Sometime in the early 1990s my wife, my son, and I were in the French Quarter of New Orleans and finding ourselves hungry we tripped into the closest restaurant to us; a very old place called the Old Absinthe House. As first-time visitors to NOLA, we didn’t have a clue that we had stumbled into one of the oldest and most famous bars in America. The Absinthe was where Andrew Jackson met the pirate Jean Lafitte to ask help in repelling the British invasion of the lower Mississippi and New Orleans. Lafitte agreed and history was made.
A couple of friends recently visited Savannah, GA and posted some food photos on Facebook. They mentioned the names of a couple of restaurants they visited but not Paula Dean’s place. I’ve never eaten at Dean’s and probably never will after her fall from Food Network grace. But, I do have a story to tell.
Sometime in the late ’90s a friend and myself were headed to Florida for a fishing trip. We decided to take I-95 going through Savannah and stopping at Dean’s for lunch. We were in a large van and pulling an 18′ boat making a parking place hard to find. My friend was handicapped and used a modified crutch to get around. So, I drove by Dean’s and dropped him off to secure a place in line while I found a place to park the boat.
Just about everyone has a story about their grandmother’s pies. Well, I’m no different and story-wise, I’m lucky enough to have two.
My grandmother Chapman was known to adults as Mrs. Annie and to us kids as Mama. She lived in Greenville, SC and during several summers I’d got a chance to stay with her for a week. She was a stereotypical looking grandma of the Granny Clampett style. She was very loving and kind with only two faults. One was her fervent fundamental Pentecostal religion and the other her firmly held, but mistaken, belief that my favorite pie was her version of lemon meringue.
My brother in law Tom Johnson and his daughter Olivia have opened a new business in Chillicothe, Two Roasting Joes & Livy Cakes. Tom has been fresh roasting coffee for ten years and Olivia is a graduate pastry chef. For a number of years, they have been selling their creations online and in area country markets and a number of farmer’s markets during the season. About a year ago they leased a building and began remodeling it in anticipation of opening a coffee shop and retail outlet for coffee and Livy’s baked creations.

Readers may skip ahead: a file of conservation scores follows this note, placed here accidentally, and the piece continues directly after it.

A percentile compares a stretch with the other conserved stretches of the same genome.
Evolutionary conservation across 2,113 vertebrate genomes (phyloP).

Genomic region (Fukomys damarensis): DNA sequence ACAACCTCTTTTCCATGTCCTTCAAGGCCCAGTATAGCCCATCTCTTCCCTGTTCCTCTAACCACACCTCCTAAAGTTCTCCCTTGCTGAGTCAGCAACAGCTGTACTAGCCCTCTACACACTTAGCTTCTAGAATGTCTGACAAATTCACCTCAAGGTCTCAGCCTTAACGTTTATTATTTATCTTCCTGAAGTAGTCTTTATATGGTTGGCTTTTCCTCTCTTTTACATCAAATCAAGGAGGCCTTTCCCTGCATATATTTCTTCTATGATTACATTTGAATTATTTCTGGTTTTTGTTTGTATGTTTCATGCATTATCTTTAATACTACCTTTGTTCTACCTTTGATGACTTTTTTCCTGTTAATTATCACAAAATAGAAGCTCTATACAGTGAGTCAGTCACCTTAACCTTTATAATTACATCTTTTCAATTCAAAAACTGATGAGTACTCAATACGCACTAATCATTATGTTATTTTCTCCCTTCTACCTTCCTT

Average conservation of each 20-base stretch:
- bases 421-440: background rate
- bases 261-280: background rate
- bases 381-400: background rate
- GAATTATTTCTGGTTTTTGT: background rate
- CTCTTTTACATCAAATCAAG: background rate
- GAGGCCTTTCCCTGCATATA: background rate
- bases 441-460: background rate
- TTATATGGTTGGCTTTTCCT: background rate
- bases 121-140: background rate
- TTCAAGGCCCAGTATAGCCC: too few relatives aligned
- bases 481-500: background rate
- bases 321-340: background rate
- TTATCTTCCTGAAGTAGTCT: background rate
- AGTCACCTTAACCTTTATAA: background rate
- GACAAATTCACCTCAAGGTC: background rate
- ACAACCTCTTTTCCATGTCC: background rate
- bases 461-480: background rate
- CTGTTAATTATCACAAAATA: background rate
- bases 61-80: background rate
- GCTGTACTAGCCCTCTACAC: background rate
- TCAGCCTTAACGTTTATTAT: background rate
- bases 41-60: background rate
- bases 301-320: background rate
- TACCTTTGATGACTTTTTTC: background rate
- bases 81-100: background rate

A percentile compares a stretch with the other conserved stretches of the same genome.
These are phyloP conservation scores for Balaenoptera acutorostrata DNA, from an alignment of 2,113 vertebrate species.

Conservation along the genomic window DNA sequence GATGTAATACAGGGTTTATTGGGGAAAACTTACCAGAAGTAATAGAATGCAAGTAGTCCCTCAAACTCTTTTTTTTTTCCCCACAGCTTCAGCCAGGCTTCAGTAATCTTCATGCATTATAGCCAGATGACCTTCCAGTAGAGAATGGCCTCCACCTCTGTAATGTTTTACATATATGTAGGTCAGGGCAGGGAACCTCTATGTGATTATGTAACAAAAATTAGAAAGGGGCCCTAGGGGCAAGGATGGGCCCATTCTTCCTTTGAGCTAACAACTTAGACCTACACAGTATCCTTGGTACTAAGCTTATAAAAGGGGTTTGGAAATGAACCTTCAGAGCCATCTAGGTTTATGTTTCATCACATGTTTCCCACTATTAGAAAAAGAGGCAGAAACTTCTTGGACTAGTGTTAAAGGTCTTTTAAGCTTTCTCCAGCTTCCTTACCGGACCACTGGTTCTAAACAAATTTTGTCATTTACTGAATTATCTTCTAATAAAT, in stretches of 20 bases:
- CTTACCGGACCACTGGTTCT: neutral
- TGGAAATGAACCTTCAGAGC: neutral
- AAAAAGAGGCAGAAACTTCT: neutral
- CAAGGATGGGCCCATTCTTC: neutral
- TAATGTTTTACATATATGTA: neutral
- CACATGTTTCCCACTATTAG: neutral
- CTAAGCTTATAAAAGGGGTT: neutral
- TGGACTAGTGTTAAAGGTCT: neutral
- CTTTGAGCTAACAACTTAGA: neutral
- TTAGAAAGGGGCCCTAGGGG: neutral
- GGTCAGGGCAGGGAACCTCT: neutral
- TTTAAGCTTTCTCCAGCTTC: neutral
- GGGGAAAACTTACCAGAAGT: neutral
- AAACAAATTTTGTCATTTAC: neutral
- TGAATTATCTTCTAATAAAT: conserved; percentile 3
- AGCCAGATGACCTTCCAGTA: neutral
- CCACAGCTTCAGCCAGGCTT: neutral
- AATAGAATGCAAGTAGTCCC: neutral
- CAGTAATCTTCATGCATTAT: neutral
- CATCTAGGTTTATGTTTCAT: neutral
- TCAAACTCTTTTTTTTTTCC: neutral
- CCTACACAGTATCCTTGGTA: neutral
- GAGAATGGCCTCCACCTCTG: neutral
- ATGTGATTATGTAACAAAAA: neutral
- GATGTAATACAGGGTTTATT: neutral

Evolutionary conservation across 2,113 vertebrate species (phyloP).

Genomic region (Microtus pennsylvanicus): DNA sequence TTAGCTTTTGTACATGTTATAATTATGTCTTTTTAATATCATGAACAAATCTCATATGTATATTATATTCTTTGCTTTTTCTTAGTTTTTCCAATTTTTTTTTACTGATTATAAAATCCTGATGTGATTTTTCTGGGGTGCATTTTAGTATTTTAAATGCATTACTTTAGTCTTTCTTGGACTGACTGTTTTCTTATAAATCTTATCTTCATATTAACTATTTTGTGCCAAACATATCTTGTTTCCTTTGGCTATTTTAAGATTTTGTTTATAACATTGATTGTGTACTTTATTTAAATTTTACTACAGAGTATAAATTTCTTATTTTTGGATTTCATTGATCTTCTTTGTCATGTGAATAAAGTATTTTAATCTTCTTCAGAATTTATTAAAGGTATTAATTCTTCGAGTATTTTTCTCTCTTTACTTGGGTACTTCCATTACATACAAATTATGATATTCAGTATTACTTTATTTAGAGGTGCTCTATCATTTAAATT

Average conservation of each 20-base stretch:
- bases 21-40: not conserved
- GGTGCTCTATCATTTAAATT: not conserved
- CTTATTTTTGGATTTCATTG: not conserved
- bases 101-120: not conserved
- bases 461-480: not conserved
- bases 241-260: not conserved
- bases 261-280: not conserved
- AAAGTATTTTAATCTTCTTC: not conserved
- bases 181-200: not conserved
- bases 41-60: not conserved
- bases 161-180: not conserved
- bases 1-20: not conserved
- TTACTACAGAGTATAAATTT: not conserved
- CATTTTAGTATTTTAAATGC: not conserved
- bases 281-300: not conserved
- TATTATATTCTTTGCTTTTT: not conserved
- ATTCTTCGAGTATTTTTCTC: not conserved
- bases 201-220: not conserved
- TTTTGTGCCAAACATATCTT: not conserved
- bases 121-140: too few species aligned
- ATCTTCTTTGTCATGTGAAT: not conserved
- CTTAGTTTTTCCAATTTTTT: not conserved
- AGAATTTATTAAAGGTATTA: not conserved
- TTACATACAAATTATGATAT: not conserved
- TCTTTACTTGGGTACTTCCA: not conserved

Messing around on YouTube I came across a video about the once thriving fast food chain, Dog ‘n Suds. Around 1970 there were at least three of these drive in restaurants in our part of Ohio. There was one in Greenfield and I believe it was owned by Red Wylie. You could also find them in Hillsboro and Washington Court House and Wylie may have been involved in those too.
I’ve always been a fan of chili dogs and rootbeer and Dog ‘n Suds was a favorite.
Check out this video, it may bring back some memories.
Just spoke with Karnes Orchard today and it won’t be long before their new crop of apples will be ready for market. The first day of sales will be on Friday, September 2 and continue into December.
Check out their website for mail orders and wholesale purchases. Below is a chart showing when various varieties will become available. Karnes is located at 8200 Worley Mill Rd., Hillsboro, OH.
I’d suggest you make your day special by picking up some freshly squeezed Karnes apple cider and then driving a mile over to Liz’s Bake Shop at 7960 Overman Rd. for a few freshly baked glazed yeast doughnuts. What says fall more than cider and doughnuts?
An acquaintance of mine once said he only eats Cheerios for breakfast. I replied that I like Cheerios but I usually buy the generic versions. His response was, “Oh, I can’t eat those they don’t taste the same.” Yeah, they don’t taste the same but they both taste good. The nutritional and content labels read the same, they both taste good, they are both good for you, and one costs 33% less than the other. I taught consumer finance for several years and remain a firm believer in receiving value for the buck.
Okay, that takes care of the Cheerio part of the title, now let’s talk about the Scotch part. Scotch is a lot like wine, there are the connoisseurs who make all kinds of snobbish claims and would never admit to drinking and enjoying an inexpensive table wine from an Ohio vineyard.
Someplace way back in my youth I thought I should like rye whisky. It may have had something to do with hearing the cowboy movie star, Tex Ritter, sing, “Rye whiskey, rye whiskey, rye whiskey I cry. If I can’t get rye whiskey I surly will die.”
Whey my ship was in the Boston Navy Yards in 1962-63 I remember hanging out at a couple of jazz clubs and drinking Old Overholt over ice.